Tuesday, November 28, 2006

The End of Poverty - Chapter 2

The second post in a series of posts based on the book The End of Poverty.

Chapter Two – The Spread of Economic Prosperity
- The average income per person in Western Europe in 1820 was around 90% of the average income of Africa today. Life expectancy in Western Europe and Japan as of 1800 was about forty years.

- Global population rose more than sixfold in just two centuries, reaching an astounding 6.1 billion people. [image from Wikipedia]

- As of 1820, the biggest gap between the rich and poor – specifically between the worlds leading economy of the day – the UK and the world's poorest region – Africa, was a ratio of four to one in per capita income. By 1998, the gap between the richest economy – the US and the poorest region Africa had widened to twenty to one.

- Many people assume that the rich have gotten rich because the poor have gotten poor. In other words, they assume that Europe and the United States used military force and political strength during and after the era of colonialism to extract wealth from the poorest regions, and thereby to grow rich. This interpretation of events would be plausible if gross world product had remained constant, with a rising share going to the powerful regions and a declining share going to the poorer regions. However, gross world product rose nearly fifty-fold. Every region of the world experienced some economic growth, but some regions experienced much more growth than others. They key fact of modern times is not the transfer of income from one region to another; by force or otherwise, but rather the overall increase in world income, but at a different rate in different regions.

- The steam engine marked the decisive turning point of modern history. By mobilizing a vast store of primary energy, fossil fuels, the steam engine unlocked the mass production of goods and services on a scale beyond the wildest dreams of the pre-industrial era. Modern energy fueled every aspect of the economic takeoff [food production via chemical fertilizers, industrial production via steel, transport equipment, textile and apparels, etc.]

- Why did the industrial revolution happen in Britain first? 1: British society was open, more scope for individual initiative and social mobility. 2: Strengthening institutions of political liberty – free speech and open debate, personal property rights. 3: leading center of Europe’s scientific revolution. 4: geographical advantage in sea trade. 5: Britain remained sovereign, lesser risk of invasion. 6: Britain had coal.

- In Britain first, and then elsewhere, industrialization meant a shift of people from overwhelmingly agrarian activities to industrial activities, giving rise to urbanization, social mobility, new gender and family roles, a demographic transition and specialization in labor.

- I believe the single most important reason why prosperity spread, and why it continues to spread, is the transmission of technologies and the ideas underlying them. Even more important than having specific resources in the ground, such as coal, was the ability to use modern, science-based ideas to organize production. The beauty of ideas is that they can be used over and over again, without ever being depleted. Economists call ideas nonrival in the sense that one person’s use of an idea does not diminish the ability of others to use it well. This is why we can envision a world in which everybody achieves prosperity. The essence of the first Industrial Revolution was not the coal; it was how to use the coal. Even more generally, it was about how to use a new form of energy. The lessons of coal eventually became the basis for many other energy systems as well, from hydropower, oil and gas, and nuclear power to new forms of renewable energy such as wind and solar power converted to electricity. These lessons are available to all of humanity, not just for the first individuals who discovered them.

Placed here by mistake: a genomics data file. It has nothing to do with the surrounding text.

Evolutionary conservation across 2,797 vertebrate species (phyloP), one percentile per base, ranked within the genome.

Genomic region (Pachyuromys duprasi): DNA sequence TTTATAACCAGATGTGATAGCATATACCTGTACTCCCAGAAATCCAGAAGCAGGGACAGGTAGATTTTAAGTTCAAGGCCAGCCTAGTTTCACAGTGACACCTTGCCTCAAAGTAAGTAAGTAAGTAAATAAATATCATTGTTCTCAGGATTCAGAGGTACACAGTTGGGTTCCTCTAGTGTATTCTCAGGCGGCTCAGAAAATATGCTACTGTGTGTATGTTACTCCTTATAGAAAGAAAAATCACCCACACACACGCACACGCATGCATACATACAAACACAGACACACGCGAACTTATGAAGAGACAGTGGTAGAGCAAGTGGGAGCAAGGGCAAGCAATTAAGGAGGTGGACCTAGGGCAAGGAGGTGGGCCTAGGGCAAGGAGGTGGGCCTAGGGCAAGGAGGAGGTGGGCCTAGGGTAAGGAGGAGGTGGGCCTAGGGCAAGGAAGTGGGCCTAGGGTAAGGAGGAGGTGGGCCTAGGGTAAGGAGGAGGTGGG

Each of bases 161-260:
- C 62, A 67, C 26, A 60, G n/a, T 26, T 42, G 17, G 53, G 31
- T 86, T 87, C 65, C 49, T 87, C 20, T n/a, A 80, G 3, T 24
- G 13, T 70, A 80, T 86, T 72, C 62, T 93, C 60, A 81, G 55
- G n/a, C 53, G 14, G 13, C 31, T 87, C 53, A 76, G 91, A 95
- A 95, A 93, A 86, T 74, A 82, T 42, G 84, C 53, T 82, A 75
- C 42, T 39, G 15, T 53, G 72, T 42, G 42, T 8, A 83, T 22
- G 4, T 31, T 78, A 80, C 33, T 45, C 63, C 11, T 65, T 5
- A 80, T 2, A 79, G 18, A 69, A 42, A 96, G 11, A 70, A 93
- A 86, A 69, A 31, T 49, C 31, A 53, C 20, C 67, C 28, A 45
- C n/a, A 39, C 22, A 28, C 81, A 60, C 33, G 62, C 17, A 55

My thoughts:
1. The rate of population growth is just amazing isn't it? And if you look at some of the projections for the future [like this one], it's an even higher rate. And you thought the Mall was crowded last night...

2. I never realized what a huge turning point the steam engine provided for the world. One single piece of technology - phenomenal. Like the printing press, the Internet, the [fill in the blank...]

3. Speaking of technology, the last quote there is just amazing and worth repeating, "I believe that the single most important reason why prosperity spread, and why it continues to spread, is the transmission of technologies and the ideas underlying them." Sachs expands on the specific technologies later in the book, but this idea is huge - the idea that ending poverty is based on our understanding and ability to apply technologies in various environments. It also reminds me of the concept of context - the environment, culture, worldview, past behaviors - it all matters. Expand that just a bit and we could also relate the terms of leadership, indigenous, contextualization. And one more - the students we are calling upon to save the world need to be adept at technology and able to speak about that into someone else's life. Can you teach someone how to use Firefox, Facebook and IM? Can you set up a wireless network? Ever toyed with a water filter? Can you get up in front of your peers and speak? Are you a good teacher or writer?

If technology is the key to ending poverty, we should:
- Continue to encourage our students to be geeks [and I mean that term in the best way of course!]
- Give them opportunities to share what they have learned, in any capacity.
- Continue to build environments where they are encouraged to experiment, innovate and create.

[Related post - my notes from Chapter 1]

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